I wasn't kidding when I wrote the other day that Apple's launch of iCloud should have the camera manufacturers worried. The iPhone 4 - which is 'just' a phone, remember - is already perilously close to knocking the Nikon D90 - a bona fide dSLR, natch - off top spot as the most popular camera for Flickr users. That's right. A camera phone is challenging a real life dSLR for top honours on the world's biggest image sharing site.
Who would have predicted that, even as recently as a couple of years ago?
Have iPhone, will take snaps...
It's not just the camera manufacturers who should be thinking about the consequences, either. Having spent years deriding the addition of token cameras to phones, I've found myself using the camera app on my iPhone more and more over the past 6 months. Initially it was just for family snaps and the like, but then one day I found myself arriving on location... without my camera bag.
Yeah, I know, that sounds terribly amateurish. In my defence the job in question wasn't primarily a photographic one. But anyway. There I was, a minimum 3 hour round trip from my normal tools, with a job to do and only my iPhone in my pocket. Figuring that I could get the bulk of the rest of the job done anyway, I decided to take the pictures I needed with the iPhone and then evaluate them back at base to determine whether a return visit was called for.
They were fine.
Train journey tedium relieved...
I should probably qualify that. The subjects in question weren't moving (at all), there were no complex lighting or depth of field requirements, and I knew that the resulting images would be running at less than 1/4 page in print. But still. I didn't do anything other than convert from sRGB to Adobe RGB in Photoshop and send them on their way. On the page you'd never know they were shot with a phone.
So I took that experience to its logical conclusion. The next similar job that came my way was even further from home but, knowing that my iPhone was up to the job, I left behind my camera, laptop and dictaphone too. Apple's tiny box of tricks helped me navigate my way around an unfamiliar city, recorded my audio notes, gave me web access when I needed it and recorded the images that I needed (which, at risk of labouring the point, will appear in print alongside images shot on my £3500 dSLR with £1500 lens).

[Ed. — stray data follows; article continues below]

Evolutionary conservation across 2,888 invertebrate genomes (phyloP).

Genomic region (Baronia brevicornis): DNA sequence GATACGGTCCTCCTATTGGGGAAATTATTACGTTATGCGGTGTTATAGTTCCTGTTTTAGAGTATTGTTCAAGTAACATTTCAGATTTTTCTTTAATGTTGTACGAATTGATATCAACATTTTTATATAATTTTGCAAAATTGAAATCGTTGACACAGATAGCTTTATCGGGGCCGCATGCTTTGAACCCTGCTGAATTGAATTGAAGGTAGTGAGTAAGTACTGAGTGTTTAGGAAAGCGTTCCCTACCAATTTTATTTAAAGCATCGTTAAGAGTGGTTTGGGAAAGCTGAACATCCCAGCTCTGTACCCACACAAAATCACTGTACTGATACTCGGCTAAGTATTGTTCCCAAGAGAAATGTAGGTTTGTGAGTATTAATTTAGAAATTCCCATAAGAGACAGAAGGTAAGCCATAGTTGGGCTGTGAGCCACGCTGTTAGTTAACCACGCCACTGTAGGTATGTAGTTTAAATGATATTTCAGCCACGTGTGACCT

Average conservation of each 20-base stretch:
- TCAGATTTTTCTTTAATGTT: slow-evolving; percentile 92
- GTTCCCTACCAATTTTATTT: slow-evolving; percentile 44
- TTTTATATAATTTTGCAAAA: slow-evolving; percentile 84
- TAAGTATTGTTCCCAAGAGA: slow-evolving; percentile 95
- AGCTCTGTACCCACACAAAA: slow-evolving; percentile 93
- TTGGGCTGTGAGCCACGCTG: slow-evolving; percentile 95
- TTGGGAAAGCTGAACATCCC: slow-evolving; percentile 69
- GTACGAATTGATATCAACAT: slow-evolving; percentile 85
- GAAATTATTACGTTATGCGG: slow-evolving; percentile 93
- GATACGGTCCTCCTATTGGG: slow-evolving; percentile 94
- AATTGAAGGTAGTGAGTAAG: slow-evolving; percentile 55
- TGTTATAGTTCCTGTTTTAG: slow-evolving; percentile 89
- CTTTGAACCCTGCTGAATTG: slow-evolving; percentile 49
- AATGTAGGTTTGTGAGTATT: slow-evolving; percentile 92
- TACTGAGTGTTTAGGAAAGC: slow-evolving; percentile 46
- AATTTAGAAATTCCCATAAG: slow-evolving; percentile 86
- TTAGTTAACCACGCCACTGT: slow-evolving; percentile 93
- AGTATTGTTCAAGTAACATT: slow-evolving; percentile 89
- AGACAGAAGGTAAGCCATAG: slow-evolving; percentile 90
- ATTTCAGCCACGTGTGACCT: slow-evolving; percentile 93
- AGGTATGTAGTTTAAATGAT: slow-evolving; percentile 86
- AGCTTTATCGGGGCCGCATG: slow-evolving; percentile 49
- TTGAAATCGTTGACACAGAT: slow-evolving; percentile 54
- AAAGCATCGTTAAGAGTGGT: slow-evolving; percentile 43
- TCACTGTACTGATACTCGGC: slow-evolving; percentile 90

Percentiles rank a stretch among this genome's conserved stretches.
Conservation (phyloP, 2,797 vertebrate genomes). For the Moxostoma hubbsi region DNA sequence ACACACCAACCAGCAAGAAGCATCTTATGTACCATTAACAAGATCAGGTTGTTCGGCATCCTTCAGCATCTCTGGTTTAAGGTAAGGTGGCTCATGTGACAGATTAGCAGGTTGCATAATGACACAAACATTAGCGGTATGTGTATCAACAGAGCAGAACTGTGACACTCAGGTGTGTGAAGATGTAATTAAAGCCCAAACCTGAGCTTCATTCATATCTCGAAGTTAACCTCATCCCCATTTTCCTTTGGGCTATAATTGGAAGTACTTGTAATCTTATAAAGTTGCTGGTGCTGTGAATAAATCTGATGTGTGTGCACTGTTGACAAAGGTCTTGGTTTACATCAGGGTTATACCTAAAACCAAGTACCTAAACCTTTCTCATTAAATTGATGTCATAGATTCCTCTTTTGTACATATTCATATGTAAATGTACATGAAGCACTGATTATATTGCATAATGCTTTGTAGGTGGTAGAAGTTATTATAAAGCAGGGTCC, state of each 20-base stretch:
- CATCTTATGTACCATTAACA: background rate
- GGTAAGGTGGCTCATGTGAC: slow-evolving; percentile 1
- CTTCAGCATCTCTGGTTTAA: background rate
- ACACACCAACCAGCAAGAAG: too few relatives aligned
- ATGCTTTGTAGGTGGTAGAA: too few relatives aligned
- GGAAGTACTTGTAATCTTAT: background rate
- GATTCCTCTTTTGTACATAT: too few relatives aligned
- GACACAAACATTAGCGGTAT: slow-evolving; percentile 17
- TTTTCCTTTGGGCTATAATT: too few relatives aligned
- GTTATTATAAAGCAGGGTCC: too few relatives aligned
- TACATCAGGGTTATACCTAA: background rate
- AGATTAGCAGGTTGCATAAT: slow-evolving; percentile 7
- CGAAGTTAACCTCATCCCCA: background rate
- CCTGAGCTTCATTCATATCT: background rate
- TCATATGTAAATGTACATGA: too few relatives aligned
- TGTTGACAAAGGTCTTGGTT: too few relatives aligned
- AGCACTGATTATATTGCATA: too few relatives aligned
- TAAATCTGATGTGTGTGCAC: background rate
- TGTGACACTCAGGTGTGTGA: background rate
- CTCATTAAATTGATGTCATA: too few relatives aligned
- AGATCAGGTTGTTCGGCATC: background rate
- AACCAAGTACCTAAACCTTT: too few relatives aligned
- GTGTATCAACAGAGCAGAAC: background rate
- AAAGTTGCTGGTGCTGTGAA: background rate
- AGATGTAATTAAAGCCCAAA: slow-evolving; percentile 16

I think that's pretty remarkable. And I'm not the only one to have used the iPhone's camera to earn my living. During a Twitter conversation the other day a fellow freelance bike journo admitted to having had iPhone images published in National Geographic Adventure. NG sets notoriously high standards for its images. Publishing iPhone pictures demonstrates both how times have changed and just how good, within its own limitations, the iPhone is.
Gale force winds not pictured
What makes the iPhone's appeal even more incredible is that a camera with an equivalent feature set (fixed lens, no exposure control, touch screen interface only, etc.) would hold no appeal at all for me. The iPhone wins me over in spite of its features, because it's there already. I carry my phone habitually, in the same way that I carry my wallet and keys. Carrying an additional compact digital camera means remembering another object, finding room for it, remembering to use it. Given that the iPhone is already adequate for the job - just - an extra camera would need a very compelling feature set indeed to find room in my pocket.
Which leaves the market wide open for Apple to exploit. The launch of iOS5 gives a hint that Apple is beginning to realise the potential of the iPhone's camera. With a direct shortcut from the lock screen and a dedicated 'real' shutter button, the iPhone just got a step closer to the ergonomics of a proper compact. Want to put money on the iPhone 5's camera functionality being a whole lot better still?
I'll not be buying a new compact just yet, I don't think. Not until I see what Apple's up to. Yep, I'm waiting for a computer manufacturer to produce a camera. Strange how things change...